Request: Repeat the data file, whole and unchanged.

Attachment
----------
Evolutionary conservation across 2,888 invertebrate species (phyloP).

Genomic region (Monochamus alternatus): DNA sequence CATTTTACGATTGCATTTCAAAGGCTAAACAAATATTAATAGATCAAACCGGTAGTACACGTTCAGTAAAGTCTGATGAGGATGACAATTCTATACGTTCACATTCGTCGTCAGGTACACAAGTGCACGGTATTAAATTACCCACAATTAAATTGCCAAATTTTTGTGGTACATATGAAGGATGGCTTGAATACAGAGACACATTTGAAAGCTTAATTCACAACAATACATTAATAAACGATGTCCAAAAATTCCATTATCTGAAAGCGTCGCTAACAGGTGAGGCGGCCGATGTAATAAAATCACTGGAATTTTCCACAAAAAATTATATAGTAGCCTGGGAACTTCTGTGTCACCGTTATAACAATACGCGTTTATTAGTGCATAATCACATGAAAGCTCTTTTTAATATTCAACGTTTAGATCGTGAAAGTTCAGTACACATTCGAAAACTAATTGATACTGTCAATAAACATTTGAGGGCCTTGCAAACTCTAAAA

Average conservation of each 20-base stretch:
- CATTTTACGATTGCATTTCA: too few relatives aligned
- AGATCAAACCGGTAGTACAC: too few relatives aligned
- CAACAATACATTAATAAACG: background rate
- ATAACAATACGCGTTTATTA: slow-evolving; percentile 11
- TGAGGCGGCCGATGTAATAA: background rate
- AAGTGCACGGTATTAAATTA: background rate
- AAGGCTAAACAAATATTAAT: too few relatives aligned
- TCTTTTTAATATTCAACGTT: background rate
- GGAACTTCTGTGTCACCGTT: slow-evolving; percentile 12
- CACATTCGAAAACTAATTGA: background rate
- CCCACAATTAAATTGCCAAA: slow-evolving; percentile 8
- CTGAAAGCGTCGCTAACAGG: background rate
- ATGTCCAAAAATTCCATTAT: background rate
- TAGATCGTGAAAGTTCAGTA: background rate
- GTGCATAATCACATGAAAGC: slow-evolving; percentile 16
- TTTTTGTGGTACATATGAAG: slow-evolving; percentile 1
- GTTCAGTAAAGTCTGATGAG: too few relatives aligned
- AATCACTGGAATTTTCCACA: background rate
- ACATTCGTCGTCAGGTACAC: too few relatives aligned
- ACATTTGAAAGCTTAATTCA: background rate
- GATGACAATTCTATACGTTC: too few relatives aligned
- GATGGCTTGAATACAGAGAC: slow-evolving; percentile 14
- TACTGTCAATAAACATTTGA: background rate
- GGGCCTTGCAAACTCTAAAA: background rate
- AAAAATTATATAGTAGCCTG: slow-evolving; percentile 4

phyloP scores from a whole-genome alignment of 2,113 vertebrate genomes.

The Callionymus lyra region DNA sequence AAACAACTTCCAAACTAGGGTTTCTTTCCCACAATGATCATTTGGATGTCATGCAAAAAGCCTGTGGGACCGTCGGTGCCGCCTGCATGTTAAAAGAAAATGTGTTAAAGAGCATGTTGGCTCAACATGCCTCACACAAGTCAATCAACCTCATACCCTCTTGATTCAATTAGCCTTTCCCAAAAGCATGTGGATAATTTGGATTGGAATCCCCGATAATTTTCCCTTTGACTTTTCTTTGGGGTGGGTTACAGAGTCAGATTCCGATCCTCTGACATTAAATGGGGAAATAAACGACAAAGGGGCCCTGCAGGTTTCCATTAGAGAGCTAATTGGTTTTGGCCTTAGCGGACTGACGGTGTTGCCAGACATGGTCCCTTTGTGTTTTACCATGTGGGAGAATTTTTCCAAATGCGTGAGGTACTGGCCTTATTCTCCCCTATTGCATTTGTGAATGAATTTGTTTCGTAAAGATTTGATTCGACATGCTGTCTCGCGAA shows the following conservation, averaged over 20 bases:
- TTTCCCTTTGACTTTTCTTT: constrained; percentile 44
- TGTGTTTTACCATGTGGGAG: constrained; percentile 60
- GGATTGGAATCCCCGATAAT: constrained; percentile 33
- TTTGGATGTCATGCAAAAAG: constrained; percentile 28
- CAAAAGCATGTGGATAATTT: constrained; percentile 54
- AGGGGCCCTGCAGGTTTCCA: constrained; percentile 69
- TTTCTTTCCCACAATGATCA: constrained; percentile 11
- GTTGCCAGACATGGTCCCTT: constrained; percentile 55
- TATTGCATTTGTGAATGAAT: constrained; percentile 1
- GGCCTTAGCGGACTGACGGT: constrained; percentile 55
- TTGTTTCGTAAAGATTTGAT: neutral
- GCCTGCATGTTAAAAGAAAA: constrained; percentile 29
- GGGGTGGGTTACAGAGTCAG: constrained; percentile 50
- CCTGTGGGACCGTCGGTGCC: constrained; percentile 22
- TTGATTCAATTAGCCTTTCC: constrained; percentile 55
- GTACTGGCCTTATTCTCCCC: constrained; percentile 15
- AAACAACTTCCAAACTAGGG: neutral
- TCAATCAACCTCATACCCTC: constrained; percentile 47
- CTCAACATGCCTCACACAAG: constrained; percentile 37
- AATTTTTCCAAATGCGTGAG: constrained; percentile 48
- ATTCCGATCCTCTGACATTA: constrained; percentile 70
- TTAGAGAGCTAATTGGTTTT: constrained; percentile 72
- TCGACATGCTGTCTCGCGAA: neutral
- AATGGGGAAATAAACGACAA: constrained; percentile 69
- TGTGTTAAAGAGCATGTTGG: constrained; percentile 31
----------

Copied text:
Evolutionary conservation across 2,888 invertebrate species (phyloP).

Genomic region (Monochamus alternatus): DNA sequence CATTTTACGATTGCATTTCAAAGGCTAAACAAATATTAATAGATCAAACCGGTAGTACACGTTCAGTAAAGTCTGATGAGGATGACAATTCTATACGTTCACATTCGTCGTCAGGTACACAAGTGCACGGTATTAAATTACCCACAATTAAATTGCCAAATTTTTGTGGTACATATGAAGGATGGCTTGAATACAGAGACACATTTGAAAGCTTAATTCACAACAATACATTAATAAACGATGTCCAAAAATTCCATTATCTGAAAGCGTCGCTAACAGGTGAGGCGGCCGATGTAATAAAATCACTGGAATTTTCCACAAAAAATTATATAGTAGCCTGGGAACTTCTGTGTCACCGTTATAACAATACGCGTTTATTAGTGCATAATCACATGAAAGCTCTTTTTAATATTCAACGTTTAGATCGTGAAAGTTCAGTACACATTCGAAAACTAATTGATACTGTCAATAAACATTTGAGGGCCTTGCAAACTCTAAAA

Average conservation of each 20-base stretch:
- CATTTTACGATTGCATTTCA: too few relatives aligned
- AGATCAAACCGGTAGTACAC: too few relatives aligned
- CAACAATACATTAATAAACG: background rate
- ATAACAATACGCGTTTATTA: slow-evolving; percentile 11
- TGAGGCGGCCGATGTAATAA: background rate
- AAGTGCACGGTATTAAATTA: background rate
- AAGGCTAAACAAATATTAAT: too few relatives aligned
- TCTTTTTAATATTCAACGTT: background rate
- GGAACTTCTGTGTCACCGTT: slow-evolving; percentile 12
- CACATTCGAAAACTAATTGA: background rate
- CCCACAATTAAATTGCCAAA: slow-evolving; percentile 8
- CTGAAAGCGTCGCTAACAGG: background rate
- ATGTCCAAAAATTCCATTAT: background rate
- TAGATCGTGAAAGTTCAGTA: background rate
- GTGCATAATCACATGAAAGC: slow-evolving; percentile 16
- TTTTTGTGGTACATATGAAG: slow-evolving; percentile 1
- GTTCAGTAAAGTCTGATGAG: too few relatives aligned
- AATCACTGGAATTTTCCACA: background rate
- ACATTCGTCGTCAGGTACAC: too few relatives aligned
- ACATTTGAAAGCTTAATTCA: background rate
- GATGACAATTCTATACGTTC: too few relatives aligned
- GATGGCTTGAATACAGAGAC: slow-evolving; percentile 14
- TACTGTCAATAAACATTTGA: background rate
- GGGCCTTGCAAACTCTAAAA: background rate
- AAAAATTATATAGTAGCCTG: slow-evolving; percentile 4

phyloP scores from a whole-genome alignment of 2,113 vertebrate genomes.

The Callionymus lyra region DNA sequence AAACAACTTCCAAACTAGGGTTTCTTTCCCACAATGATCATTTGGATGTCATGCAAAAAGCCTGTGGGACCGTCGGTGCCGCCTGCATGTTAAAAGAAAATGTGTTAAAGAGCATGTTGGCTCAACATGCCTCACACAAGTCAATCAACCTCATACCCTCTTGATTCAATTAGCCTTTCCCAAAAGCATGTGGATAATTTGGATTGGAATCCCCGATAATTTTCCCTTTGACTTTTCTTTGGGGTGGGTTACAGAGTCAGATTCCGATCCTCTGACATTAAATGGGGAAATAAACGACAAAGGGGCCCTGCAGGTTTCCATTAGAGAGCTAATTGGTTTTGGCCTTAGCGGACTGACGGTGTTGCCAGACATGGTCCCTTTGTGTTTTACCATGTGGGAGAATTTTTCCAAATGCGTGAGGTACTGGCCTTATTCTCCCCTATTGCATTTGTGAATGAATTTGTTTCGTAAAGATTTGATTCGACATGCTGTCTCGCGAA shows the following conservation, averaged over 20 bases:
- TTTCCCTTTGACTTTTCTTT: constrained; percentile 44
- TGTGTTTTACCATGTGGGAG: constrained; percentile 60
- GGATTGGAATCCCCGATAAT: constrained; percentile 33
- TTTGGATGTCATGCAAAAAG: constrained; percentile 28
- CAAAAGCATGTGGATAATTT: constrained; percentile 54
- AGGGGCCCTGCAGGTTTCCA: constrained; percentile 69
- TTTCTTTCCCACAATGATCA: constrained; percentile 11
- GTTGCCAGACATGGTCCCTT: constrained; percentile 55
- TATTGCATTTGTGAATGAAT: constrained; percentile 1
- GGCCTTAGCGGACTGACGGT: constrained; percentile 55
- TTGTTTCGTAAAGATTTGAT: neutral
- GCCTGCATGTTAAAAGAAAA: constrained; percentile 29
- GGGGTGGGTTACAGAGTCAG: constrained; percentile 50
- CCTGTGGGACCGTCGGTGCC: constrained; percentile 22
- TTGATTCAATTAGCCTTTCC: constrained; percentile 55
- GTACTGGCCTTATTCTCCCC: constrained; percentile 15
- AAACAACTTCCAAACTAGGG: neutral
- TCAATCAACCTCATACCCTC: constrained; percentile 47
- CTCAACATGCCTCACACAAG: constrained; percentile 37
- AATTTTTCCAAATGCGTGAG: constrained; percentile 48
- ATTCCGATCCTCTGACATTA: constrained; percentile 70
- TTAGAGAGCTAATTGGTTTT: constrained; percentile 72
- TCGACATGCTGTCTCGCGAA: neutral
- AATGGGGAAATAAACGACAA: constrained; percentile 69
- TGTGTTAAAGAGCATGTTGG: constrained; percentile 31